Jean-Laurent Casanova, professor and head of the St. Giles Laboratory of Human Genetics of Infectious Diseases, has won the 2016 Inserm Grand Prix for his work on the genetic basis of infectious diseases. The prestigious award, given annually by Inserm—the French National Institute of Health and ...

New research clarifies why wounds heal more slowly with age

Older bodies need longer to mend. This reality of aging has been documented since World War I, with the observation that wounds heal slower in older soldiers. Yet until now, researchers have not been able to tease out what age-related changes hinder the body’s ability to repair itself. Recent e...

Gaby Maimon, who studies sophisticated brain functions in fruit flies, is promoted to associate professor

Neuroscientist Gaby Maimon, who heads the Laboratory of Integrative Brain Function, will become an associate professor as of January 1, 2017. His research program explores how the brain performs calculations to estimate values like angles and time, and is based on the idea that fruit flies, his r...

Awards, Arrivals, and Promotions

Congratulations to our latest award winners: Winrich Freiwald has won the 2016 W. Alden Spencer Award. The prize, given by Columbia University, recognizes outstanding contributions in neuroscience. Dr. Freiwald, who shares the prize with his long-time collaborator Doris Y. Tsao of Caltech, presen...

Researchers discover new antibiotics by sifting through the human microbiome

Most antibiotics in use today are based on natural molecules produced by bacteria—and given the rise of antibiotic resistance, there’s an urgent need to find more of them. Yet coaxing bacteria to produce new antibiotics is a tricky proposition. Most bacteria won’t grow in the lab. And even whe...

Researchers shed new light on RNA’s journey out of a cell’s nucleus

Cells secure DNA within their nuclei like a secret code stashed in a vault. However, the tightly controlled borders of the nucleus create a challenge: In order for the cell to produce essential proteins, messages derived from DNA must somehow escape the nucleus in the form of RNA molecules. New w...

Scientists prove how genetics change behavior by studying worms’ foraging strategies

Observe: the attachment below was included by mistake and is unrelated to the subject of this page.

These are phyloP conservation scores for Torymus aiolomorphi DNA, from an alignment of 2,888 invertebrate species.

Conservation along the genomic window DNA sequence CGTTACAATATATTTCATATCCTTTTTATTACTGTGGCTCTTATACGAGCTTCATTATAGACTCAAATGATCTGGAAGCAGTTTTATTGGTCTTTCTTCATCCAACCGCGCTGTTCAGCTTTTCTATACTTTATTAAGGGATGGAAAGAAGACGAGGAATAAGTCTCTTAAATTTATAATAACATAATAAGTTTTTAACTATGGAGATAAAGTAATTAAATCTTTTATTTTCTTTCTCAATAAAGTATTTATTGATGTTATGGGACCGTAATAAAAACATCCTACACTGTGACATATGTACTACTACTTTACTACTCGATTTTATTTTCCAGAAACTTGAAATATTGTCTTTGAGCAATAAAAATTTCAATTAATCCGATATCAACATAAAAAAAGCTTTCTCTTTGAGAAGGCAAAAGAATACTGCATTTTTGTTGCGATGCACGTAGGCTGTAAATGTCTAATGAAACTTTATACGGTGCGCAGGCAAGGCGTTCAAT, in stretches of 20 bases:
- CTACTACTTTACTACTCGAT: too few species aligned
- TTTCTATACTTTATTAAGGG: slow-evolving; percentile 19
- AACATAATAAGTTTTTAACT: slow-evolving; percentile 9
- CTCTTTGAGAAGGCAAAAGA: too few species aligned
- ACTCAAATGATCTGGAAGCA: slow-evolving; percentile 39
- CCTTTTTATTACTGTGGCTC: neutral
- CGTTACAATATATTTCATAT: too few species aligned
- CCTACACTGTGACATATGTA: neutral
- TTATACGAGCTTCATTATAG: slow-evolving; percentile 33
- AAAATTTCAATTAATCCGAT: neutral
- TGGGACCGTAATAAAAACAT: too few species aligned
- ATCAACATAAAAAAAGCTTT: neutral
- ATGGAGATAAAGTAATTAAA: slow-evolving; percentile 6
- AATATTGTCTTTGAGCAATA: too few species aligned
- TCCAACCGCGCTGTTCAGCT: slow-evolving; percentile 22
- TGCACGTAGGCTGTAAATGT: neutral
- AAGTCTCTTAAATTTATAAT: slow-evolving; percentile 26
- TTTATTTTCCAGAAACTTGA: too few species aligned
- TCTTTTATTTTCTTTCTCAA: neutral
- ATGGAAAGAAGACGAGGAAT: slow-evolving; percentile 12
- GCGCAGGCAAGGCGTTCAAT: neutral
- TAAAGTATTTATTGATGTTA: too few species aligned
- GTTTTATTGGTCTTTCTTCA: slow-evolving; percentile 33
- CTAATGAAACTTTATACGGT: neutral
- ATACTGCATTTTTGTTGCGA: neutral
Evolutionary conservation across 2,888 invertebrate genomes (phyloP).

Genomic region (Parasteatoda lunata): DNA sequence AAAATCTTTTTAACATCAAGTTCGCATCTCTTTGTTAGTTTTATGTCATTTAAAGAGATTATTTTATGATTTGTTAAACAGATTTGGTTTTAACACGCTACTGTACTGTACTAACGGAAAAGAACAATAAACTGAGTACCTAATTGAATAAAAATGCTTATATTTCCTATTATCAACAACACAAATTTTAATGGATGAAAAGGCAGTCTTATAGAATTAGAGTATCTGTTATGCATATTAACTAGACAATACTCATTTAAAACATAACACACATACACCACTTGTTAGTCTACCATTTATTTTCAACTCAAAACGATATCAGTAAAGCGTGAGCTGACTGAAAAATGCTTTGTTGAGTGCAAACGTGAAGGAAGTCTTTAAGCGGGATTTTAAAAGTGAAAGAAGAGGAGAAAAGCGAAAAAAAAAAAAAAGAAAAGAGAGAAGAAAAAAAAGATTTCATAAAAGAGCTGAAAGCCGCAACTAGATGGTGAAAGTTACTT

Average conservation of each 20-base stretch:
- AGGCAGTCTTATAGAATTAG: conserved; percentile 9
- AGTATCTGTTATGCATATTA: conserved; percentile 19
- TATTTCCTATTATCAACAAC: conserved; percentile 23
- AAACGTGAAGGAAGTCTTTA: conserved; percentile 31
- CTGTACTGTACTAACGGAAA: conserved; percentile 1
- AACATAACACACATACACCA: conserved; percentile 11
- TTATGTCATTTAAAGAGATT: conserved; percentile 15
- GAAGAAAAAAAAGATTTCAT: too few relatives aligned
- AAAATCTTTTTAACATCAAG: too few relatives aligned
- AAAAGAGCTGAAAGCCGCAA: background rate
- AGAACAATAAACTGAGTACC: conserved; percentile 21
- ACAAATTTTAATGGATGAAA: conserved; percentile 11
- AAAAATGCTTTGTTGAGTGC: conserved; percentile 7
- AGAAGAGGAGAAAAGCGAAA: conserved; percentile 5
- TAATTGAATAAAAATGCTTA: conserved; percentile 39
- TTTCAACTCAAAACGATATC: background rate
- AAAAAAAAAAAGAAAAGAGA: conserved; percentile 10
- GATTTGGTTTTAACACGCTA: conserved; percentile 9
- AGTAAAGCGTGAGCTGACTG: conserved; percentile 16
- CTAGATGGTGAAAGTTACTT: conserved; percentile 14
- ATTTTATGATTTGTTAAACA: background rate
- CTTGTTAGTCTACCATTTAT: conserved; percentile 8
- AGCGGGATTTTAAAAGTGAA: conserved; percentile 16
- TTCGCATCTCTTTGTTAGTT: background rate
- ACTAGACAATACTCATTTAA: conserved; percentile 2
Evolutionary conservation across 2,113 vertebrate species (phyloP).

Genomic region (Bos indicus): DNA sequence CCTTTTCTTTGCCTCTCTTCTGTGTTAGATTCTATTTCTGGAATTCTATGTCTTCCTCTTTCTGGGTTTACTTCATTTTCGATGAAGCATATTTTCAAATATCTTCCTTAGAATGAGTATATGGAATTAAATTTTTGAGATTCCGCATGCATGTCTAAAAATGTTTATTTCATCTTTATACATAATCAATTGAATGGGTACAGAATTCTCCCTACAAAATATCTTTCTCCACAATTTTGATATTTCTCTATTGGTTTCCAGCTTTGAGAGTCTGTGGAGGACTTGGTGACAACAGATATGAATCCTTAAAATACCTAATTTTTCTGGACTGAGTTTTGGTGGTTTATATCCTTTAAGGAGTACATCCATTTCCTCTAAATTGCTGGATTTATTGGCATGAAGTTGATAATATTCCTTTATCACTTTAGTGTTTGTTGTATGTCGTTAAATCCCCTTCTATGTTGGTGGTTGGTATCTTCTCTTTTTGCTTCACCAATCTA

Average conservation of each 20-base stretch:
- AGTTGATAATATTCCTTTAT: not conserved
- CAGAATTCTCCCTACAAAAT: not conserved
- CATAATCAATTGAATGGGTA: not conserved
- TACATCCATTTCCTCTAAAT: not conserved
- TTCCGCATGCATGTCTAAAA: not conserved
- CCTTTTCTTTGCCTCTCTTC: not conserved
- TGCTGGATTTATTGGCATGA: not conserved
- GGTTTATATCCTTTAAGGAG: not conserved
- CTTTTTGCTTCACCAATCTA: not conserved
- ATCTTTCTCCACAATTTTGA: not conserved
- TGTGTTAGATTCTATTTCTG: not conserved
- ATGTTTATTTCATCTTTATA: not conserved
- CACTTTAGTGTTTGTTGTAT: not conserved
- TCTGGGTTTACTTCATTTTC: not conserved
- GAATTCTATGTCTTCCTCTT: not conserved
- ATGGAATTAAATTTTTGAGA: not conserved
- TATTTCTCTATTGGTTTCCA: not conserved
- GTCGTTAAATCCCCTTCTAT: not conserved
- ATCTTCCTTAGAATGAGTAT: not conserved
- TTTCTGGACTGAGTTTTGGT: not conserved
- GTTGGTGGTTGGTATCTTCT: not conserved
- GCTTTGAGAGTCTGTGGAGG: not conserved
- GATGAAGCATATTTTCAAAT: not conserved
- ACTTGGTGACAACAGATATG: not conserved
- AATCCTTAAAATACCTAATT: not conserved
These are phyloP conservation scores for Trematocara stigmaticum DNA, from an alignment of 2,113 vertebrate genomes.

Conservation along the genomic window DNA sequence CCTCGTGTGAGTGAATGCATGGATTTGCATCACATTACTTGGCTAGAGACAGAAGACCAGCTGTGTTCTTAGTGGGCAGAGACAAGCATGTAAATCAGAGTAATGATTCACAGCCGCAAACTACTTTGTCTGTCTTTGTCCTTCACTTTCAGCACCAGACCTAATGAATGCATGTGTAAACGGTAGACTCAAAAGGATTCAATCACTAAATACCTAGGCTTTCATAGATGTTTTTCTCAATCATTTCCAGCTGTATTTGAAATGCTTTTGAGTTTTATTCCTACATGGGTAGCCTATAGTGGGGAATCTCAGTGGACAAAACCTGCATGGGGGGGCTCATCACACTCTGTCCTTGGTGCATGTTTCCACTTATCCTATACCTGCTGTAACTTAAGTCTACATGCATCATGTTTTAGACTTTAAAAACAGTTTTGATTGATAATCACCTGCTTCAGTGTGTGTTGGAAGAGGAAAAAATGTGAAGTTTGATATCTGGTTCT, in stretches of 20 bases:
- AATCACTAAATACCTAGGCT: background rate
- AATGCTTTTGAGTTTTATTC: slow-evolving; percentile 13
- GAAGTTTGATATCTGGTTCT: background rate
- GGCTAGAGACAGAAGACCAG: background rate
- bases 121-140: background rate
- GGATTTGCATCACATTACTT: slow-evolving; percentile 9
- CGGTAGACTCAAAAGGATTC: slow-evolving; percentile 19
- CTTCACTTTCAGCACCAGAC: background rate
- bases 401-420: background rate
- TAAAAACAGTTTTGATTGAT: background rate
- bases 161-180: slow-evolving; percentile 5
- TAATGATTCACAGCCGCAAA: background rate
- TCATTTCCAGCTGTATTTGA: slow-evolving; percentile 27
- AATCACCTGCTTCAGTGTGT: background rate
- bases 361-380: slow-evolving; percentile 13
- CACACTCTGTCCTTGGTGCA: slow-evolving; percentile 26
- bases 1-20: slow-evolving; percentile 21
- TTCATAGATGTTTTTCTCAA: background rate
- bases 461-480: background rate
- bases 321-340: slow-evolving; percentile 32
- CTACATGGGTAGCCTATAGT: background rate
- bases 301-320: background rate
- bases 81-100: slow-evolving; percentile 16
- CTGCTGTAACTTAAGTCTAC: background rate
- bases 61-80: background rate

“Organisms pay attention to what other members of their species are doing,” says Cori Bargmann, a neuroscientist at Rockefeller University. “It’s a very robust phenomenon that you see from humans on Twitter to bacteria, and everything in between.” That’s why Bargmann, Torsten N. W...

Researchers watch in 3D as neurons talk to each other in a living mouse brain

No single neuron produces a thought or a behavior; anything the brain accomplishes is a vast collaborative effort between cells. When at work, neurons talk rapidly to one another, forming networks as they communicate. Researchers led by Rockefeller University’s Alipasha Vaziri are developing tech...

Pioneering drug discovery company Bridge Medicines launched to advance promising early technologies in major academic institutions through human proof of concept

The Tri-Institutional Therapeutics Discovery Institute, a partnership between Memorial Sloan Kettering Cancer Center, The Rockefeller University, Weill Cornell Medicine and Takeda, joins with Deerfield Management and Bay City Capital to create an accelerated path to innovative therapies to treat ...

Winrich Freiwald wins Columbia University’s 2016 W. Alden Spencer Award

Winrich Freiwald, associate professor and head of the Laboratory of Neural Systems, has received the 2016 W. Alden Spencer Award. The prize, given by Columbia University, recognizes outstanding research contributions in the field of neuroscience. Freiwald shares the award with his long-time colla...

Child and Family Center expansion to 15 classrooms is complete

  The Rockefeller University Child and Family Center has grown. The recently completed expansion project, which included the construction of five new classrooms on the second floor of the Graduate Students Residence, has doubled the number of infant spots available in the child care program and a...

Genomic testing could speed research on skin disease and bring new drugs to patients faster

In an ideal world, the newest and most effective drugs for chronic inflammatory conditions would immediately help everyone who took them. Unfortunately, in the real world, it can take several months to determine whether a given patient will respond to one of these medications, which target specif...

Study uncovers how cells organize the growth of their structural filaments

To take shape, to move and to reproduce, cells need internal scaffolding composed of slender filaments known as microtubules. Before the cell can use microtubules for these and other essential functions, it must first organize them into carefully crafted bundles, which become the basis for three ...

A possible explanation for why male mice tolerate stress better than females

The nerves we feel before a stressful event—like speaking in public, for example—are normally kept in check by a complex system of circuits in our brain. Now, scientists at Rockefeller University have identified a key molecule within this circuitry that is responsible for relieving anxiety. Intr...

Thinking like a scientist: Research assistants at Rockefeller

by Alexandra MacWade, assistant editor As an undergraduate, Raquel Hernandez-Solis knew she wanted to pursue a graduate degree in the biosciences. She assumed she would follow the trajectory of many of her peers: apply to schools in her senior year and begin a Ph.D. program right upon graduation...

Sebastian Klinge receives 2016 NIH New Innovator Award

Sebastian Klinge, assistant professor and head of the Laboratory of Protein and Nucleic Acid Chemistry, has won a National Institutes of Health Director’s New Innovator Award. The prestigious award, which is given as a five-year grant of up to $1.5 million, supports early-career investigators who...